Monday, March 27, 2006

A Conservative Intellectual's Temptations


In my search for something high-falutin' to say about our current Canadian dilemmas, I have been re-reading George Grant. He doesn't disappoint, and is high-falutin enough on the subject to turn me off it for a while. But before I get into that, I had a thought about conservative intellectuals generally.

Conservatives rightly (and we now know, scientifically) think of human nature as essentially fixed through time. And they also (again I think rightly) think of the good as eternal and trans-historical. Finally, they understand that part of any plausible idea of the good is loyalty to one's own. A person whose virtues could all be deduced from utilitarian principle couldn't even be normal, let alone good.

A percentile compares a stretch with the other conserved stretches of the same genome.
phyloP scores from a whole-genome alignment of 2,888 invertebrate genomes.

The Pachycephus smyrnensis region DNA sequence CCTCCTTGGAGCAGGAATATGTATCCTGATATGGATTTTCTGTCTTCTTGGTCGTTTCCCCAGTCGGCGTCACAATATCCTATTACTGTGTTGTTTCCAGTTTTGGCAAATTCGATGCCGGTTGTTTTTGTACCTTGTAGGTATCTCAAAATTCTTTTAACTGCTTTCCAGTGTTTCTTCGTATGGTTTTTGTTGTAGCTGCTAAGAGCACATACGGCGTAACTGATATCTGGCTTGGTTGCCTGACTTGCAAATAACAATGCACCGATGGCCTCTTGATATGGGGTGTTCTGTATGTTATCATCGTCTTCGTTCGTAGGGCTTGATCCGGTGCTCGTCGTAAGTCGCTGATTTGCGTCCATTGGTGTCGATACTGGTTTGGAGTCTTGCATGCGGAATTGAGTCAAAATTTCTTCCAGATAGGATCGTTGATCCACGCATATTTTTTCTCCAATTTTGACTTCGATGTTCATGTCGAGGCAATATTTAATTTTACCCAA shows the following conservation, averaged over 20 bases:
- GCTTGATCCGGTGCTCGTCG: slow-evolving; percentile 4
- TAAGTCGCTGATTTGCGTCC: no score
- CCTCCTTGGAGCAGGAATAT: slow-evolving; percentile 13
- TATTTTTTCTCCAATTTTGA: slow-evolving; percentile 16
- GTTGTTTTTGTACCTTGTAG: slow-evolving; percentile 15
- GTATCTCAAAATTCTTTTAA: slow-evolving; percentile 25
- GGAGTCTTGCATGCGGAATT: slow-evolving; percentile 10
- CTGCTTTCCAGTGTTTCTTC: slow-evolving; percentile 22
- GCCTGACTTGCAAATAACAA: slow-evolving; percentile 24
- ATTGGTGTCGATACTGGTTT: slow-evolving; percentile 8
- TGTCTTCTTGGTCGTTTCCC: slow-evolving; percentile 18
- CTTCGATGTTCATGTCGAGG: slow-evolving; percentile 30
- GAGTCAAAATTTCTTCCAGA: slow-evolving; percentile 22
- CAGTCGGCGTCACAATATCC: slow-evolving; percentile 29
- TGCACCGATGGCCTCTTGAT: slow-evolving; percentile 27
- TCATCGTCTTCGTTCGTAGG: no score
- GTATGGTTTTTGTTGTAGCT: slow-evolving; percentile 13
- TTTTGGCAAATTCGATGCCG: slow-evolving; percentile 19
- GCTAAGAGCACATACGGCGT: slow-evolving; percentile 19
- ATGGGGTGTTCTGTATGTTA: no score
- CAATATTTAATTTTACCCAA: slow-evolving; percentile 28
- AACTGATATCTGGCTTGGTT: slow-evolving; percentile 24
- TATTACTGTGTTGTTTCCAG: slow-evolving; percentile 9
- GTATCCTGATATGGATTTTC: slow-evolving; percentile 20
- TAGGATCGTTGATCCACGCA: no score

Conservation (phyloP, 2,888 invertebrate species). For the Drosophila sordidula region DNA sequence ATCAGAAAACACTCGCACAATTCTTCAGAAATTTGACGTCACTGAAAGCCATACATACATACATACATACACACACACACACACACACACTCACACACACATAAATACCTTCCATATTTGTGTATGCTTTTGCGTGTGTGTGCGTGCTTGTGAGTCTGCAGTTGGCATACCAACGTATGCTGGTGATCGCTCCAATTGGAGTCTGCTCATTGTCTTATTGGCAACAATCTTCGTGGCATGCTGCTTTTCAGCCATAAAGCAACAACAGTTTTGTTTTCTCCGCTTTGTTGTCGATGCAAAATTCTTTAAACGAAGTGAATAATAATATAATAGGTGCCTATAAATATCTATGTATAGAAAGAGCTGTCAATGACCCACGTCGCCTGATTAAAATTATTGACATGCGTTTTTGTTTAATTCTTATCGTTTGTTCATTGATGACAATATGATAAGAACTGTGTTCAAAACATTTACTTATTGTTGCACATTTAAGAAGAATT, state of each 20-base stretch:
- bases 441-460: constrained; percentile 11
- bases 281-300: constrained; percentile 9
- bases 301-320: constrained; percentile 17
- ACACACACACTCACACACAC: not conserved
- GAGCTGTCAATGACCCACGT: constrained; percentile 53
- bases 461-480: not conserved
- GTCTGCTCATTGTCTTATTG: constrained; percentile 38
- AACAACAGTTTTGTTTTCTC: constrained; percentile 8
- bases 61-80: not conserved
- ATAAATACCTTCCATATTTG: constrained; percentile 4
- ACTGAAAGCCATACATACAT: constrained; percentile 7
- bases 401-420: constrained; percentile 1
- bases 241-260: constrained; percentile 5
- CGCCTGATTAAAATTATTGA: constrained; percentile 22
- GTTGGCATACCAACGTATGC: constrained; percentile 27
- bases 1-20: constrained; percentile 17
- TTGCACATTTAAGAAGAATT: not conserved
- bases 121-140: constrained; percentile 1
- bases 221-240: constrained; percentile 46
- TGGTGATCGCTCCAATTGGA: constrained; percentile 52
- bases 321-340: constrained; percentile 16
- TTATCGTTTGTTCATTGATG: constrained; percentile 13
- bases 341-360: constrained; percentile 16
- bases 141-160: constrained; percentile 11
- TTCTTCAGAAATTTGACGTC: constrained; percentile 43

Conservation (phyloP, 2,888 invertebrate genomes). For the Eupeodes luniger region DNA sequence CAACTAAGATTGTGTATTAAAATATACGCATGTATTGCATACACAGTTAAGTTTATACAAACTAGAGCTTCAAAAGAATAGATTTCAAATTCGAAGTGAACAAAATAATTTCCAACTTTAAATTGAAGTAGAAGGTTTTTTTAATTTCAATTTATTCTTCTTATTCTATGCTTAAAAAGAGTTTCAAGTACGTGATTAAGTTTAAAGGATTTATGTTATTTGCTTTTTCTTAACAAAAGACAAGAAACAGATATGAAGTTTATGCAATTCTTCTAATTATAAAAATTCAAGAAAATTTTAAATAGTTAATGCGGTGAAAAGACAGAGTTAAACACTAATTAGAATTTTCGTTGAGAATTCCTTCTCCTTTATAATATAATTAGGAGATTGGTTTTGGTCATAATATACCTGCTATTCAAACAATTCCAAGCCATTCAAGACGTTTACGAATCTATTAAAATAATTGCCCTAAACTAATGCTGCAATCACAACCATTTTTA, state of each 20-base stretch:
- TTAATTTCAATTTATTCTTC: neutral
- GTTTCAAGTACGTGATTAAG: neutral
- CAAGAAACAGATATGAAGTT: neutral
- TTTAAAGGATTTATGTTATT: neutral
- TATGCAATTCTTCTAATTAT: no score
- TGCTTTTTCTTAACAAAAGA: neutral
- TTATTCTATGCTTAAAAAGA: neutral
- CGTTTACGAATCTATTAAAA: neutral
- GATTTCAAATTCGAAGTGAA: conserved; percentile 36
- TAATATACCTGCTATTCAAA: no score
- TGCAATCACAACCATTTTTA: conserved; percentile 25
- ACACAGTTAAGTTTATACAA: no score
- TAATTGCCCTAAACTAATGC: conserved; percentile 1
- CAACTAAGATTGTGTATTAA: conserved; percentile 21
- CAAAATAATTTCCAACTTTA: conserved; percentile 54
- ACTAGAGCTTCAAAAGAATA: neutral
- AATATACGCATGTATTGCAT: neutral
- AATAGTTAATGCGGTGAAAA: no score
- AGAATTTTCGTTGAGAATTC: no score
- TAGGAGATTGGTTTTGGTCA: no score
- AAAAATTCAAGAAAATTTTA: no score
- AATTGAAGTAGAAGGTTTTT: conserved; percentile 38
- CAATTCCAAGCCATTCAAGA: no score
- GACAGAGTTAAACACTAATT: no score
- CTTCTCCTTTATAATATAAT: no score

The trouble is that one's own is inherently fleeting, and bound by time and space. The temptation is to try to grab hold of something --Platonic philosophy, patristic Christianity -- that can plausibly be both one's own and eternal.

Neoconservatives must mean many things by "cultural relativism." Some of those things are indeed shallow or nihilistic. But the basic recognition that what is one's own can never be absolute, which is perfectly compatible with love for it anyway, is wise. Ratzinger, a very subtle man, seems to think that the choice is between nihilism and the identification of one tradition as the tradition of the absolute. But the absolute relativizes everything, even its own traditions.

One of the good things about Canada is that it is a bit difficult to take seriously, let alone identify with the absolute.

1 comment:

Matthew Shugart said...

This post reminds me of one of my favorite political quotations:

"The central conservative truth is that it is culture, not politics, that
determines the success of a society.
The central liberal truth is that politics can change a culture and save it from itself."
- Daniel Patrick Moynihan